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A guide to transition in Westminster for parents and carers of young people with disabilities and special needs

Contents What Is Transition?


Transition Planning – Who’s Involved


Who Can Help You Through Transition?


Planning for Your Son or Daughter’s Transition


The Year 9 Transition Review


What Happens in a Transition Review Meeting?


Things to Think About


Differences Between Children’s and Adults’ Social Care


Services for Children with Disabilities


Services for Adults with Disabilities


Services for Young People looked after by the Council




Useful Contacts


Useful Transition Websites


This document is for parents of young people with disabilities. Its aim is to set out in detail what parents and carers should be thinking about with their children as they approach adulthood, and the different services which may be involved as young people go through the transition from childhood to adulthood.

You can download this document from


1 Getting ready – school years 8-9

What is Transition?

2 Starting the person centred plan

Transition means change. For children and young people with disabilities, when we talk about transition, we mean the change from being a teenager to becoming an adult. During this period, young people experience changes in lots of areas of their lives, from education and thinking about a job or work experience, to benefits, finances and the home environment; from health and medical services and social care provision to personal relationships. It’s a time when people gain new rights and responsibilities. Transition can be an exciting time for young people, full of new opportunities. However, it can also be a worrying time when young people move on from familiar people and places.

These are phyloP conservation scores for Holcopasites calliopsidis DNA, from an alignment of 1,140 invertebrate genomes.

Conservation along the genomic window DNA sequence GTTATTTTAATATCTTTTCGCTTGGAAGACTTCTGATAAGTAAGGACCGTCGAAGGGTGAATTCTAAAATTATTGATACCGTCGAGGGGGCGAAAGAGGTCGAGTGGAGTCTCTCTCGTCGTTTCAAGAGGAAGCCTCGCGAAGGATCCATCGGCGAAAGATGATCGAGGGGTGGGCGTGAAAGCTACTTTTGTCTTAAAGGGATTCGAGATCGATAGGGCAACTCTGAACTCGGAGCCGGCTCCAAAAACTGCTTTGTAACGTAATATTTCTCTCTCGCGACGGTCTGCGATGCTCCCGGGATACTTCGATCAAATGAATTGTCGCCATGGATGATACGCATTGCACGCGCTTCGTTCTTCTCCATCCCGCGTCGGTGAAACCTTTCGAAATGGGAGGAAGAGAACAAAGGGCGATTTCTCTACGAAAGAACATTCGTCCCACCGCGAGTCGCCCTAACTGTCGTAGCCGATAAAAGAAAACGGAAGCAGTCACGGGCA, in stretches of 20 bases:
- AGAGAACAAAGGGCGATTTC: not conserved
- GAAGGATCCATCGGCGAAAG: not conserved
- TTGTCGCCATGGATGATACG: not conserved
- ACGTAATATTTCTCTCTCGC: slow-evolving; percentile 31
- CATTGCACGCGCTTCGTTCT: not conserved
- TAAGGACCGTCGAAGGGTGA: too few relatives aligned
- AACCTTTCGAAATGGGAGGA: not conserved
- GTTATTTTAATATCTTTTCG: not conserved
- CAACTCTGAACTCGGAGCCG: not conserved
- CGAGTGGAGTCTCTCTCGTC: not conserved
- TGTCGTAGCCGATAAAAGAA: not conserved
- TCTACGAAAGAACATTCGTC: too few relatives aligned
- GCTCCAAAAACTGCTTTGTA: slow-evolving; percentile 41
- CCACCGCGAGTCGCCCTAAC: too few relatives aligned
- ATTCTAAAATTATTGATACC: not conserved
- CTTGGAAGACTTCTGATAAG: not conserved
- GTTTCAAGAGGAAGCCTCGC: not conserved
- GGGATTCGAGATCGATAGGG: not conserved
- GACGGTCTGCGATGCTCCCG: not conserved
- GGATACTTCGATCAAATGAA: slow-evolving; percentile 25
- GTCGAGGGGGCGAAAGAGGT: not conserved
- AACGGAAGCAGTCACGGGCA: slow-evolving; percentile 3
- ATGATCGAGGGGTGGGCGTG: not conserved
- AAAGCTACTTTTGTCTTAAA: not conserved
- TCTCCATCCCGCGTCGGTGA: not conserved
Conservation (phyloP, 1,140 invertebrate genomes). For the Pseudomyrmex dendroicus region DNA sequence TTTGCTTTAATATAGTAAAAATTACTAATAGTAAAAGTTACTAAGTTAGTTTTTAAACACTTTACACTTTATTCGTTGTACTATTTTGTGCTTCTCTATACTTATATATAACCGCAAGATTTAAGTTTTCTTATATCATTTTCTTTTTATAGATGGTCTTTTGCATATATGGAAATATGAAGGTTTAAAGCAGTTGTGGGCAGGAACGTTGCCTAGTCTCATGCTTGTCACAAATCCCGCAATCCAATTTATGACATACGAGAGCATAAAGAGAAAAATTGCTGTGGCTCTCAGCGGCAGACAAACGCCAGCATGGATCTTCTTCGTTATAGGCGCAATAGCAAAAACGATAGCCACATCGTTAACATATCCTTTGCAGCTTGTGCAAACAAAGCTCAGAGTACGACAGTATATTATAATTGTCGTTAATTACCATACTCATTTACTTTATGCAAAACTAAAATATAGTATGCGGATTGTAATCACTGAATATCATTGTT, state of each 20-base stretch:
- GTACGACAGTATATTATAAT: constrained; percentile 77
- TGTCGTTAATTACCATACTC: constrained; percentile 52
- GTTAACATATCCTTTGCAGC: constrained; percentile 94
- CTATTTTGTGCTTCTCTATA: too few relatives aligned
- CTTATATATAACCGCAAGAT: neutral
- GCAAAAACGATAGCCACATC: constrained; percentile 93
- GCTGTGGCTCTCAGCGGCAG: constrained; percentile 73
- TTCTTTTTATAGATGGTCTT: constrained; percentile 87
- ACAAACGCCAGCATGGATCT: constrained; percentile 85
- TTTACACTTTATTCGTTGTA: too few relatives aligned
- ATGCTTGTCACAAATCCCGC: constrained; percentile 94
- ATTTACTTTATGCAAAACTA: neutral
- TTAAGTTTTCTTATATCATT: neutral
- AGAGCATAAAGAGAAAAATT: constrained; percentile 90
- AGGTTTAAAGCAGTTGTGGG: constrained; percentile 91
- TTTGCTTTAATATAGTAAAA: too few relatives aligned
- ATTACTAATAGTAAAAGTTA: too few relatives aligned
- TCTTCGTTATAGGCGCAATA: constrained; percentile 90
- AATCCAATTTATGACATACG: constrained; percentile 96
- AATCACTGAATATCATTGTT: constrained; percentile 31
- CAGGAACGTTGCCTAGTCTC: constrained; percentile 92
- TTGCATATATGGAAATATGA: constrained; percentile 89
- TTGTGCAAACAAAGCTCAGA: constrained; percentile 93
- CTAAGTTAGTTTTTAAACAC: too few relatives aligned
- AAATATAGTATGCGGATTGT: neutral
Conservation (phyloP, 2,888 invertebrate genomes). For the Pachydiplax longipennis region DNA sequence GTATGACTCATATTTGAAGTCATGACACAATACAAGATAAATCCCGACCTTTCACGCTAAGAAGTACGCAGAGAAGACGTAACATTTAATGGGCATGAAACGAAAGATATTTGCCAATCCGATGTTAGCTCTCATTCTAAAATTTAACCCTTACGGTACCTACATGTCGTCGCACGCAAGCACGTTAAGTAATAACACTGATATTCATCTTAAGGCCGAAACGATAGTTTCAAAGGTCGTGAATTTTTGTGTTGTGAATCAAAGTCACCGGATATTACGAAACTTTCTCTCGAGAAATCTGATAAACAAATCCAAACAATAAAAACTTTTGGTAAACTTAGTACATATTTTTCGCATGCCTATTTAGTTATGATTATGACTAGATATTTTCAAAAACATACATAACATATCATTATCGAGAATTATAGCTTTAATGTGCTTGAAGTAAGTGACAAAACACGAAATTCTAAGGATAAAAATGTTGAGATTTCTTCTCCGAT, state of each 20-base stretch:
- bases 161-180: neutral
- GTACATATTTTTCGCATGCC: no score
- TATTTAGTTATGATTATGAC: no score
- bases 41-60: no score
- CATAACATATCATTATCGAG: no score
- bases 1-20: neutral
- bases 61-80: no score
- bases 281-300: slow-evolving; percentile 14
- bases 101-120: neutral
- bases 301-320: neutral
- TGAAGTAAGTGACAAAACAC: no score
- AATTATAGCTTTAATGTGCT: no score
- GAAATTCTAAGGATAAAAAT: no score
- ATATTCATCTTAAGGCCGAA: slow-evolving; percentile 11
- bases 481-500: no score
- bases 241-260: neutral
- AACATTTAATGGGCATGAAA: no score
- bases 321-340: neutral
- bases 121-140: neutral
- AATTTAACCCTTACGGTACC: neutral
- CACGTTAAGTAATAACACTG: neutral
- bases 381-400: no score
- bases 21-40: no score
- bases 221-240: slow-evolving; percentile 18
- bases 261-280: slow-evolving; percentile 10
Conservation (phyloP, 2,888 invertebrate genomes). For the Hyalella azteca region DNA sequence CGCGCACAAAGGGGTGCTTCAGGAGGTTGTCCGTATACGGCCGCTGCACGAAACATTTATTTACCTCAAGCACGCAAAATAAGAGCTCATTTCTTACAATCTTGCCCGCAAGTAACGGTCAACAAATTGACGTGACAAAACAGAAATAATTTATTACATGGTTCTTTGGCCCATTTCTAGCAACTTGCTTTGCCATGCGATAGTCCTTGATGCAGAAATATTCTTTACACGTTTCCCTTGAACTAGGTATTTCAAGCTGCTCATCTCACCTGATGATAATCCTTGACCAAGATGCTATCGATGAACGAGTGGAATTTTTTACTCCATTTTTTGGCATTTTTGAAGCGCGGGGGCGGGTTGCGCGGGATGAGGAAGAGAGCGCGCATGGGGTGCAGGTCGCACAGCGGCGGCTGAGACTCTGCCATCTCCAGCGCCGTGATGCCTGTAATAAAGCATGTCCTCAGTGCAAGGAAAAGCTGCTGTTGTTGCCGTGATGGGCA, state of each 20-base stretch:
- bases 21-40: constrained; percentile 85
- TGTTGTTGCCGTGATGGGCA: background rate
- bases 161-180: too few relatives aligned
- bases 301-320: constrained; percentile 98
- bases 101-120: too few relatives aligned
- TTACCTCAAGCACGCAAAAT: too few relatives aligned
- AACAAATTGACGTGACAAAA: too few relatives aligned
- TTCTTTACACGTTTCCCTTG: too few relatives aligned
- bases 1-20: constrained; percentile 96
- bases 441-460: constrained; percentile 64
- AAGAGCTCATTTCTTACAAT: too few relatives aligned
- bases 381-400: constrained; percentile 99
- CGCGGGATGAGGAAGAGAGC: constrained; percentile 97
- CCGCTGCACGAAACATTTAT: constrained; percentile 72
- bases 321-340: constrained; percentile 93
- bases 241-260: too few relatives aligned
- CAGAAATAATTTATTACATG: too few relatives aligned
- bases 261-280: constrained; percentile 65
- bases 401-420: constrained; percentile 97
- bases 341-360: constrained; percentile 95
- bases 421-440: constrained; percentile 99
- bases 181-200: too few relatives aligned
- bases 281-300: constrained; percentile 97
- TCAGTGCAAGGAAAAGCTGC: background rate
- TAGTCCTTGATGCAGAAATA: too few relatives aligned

3 Planning ahead

4 Leaving school

It is important that you and your son or daughter plan for transition. 14 years old is the age when the transition process should begin.

5 Moving on College Training Employment Leisure

2 Moving On, Moving Forward

Transition Planning – Who’s Involved? If your son or daughter has a disability or long term health condition it is likely that one or more of the following people may be involved in their care or support: n

n n

S chool or college: Head Teacher, Class Teacher, Learning Support Assistant, Special Educational Needs Coordinator (SENCO) S pecial Educational Needs Team (SEN) S ocial Worker or case manager

n n


Y oung People’s Learning Difficulties and Disabilities (LDD) Workers Health  Professionals: School Nurse, GP, Paediatrician, Physiotherapist, Occupational Therapist, Speech and Language Therapist and specialist consultants V oluntary Organisations: Parent Partnership, Family Support Worker

As well as these professionals, there are other important people in young people’s lives, who could be involved in helping them through transition. These could include: Family members, friends, religious or faith leaders or mentors, people you feel know your child really well, befrienders or other advocates.

Depending on your child’s plans, it is essential that you gather information on the range of services available as this will help you make an informed decision.


Who Can Help You Through Transition?

Parent / Carer


Young People’s Specialist Worker


Community Organisations


Young Person

Children’s Services

A number of teams from the council are involved in the transition process. Together, their job is to: n s upport family carers n h elp you plan for when your child leaves school

Adult’s Services

n n n n

h elp you get the right information at the right time m  ake sure that people listen to you c omplete carers assessments o rganise social activities and opportunities for you to meet other family carers.

4 Moving On, Moving Forward

Planning for Your Son or Daughter’s Transition In the time leading up to your child’s transition from childhood to adulthood, there are a number of ways in which you can help prepare them, and plan for the future. n

pend time with your son or daughter, S finding out – however possible – what their hopes and wishes for the future might be.


M  ake sure that hopes and expectations about your son or daughter’s future have been discussed at home and can be shared with others involved in the transition process.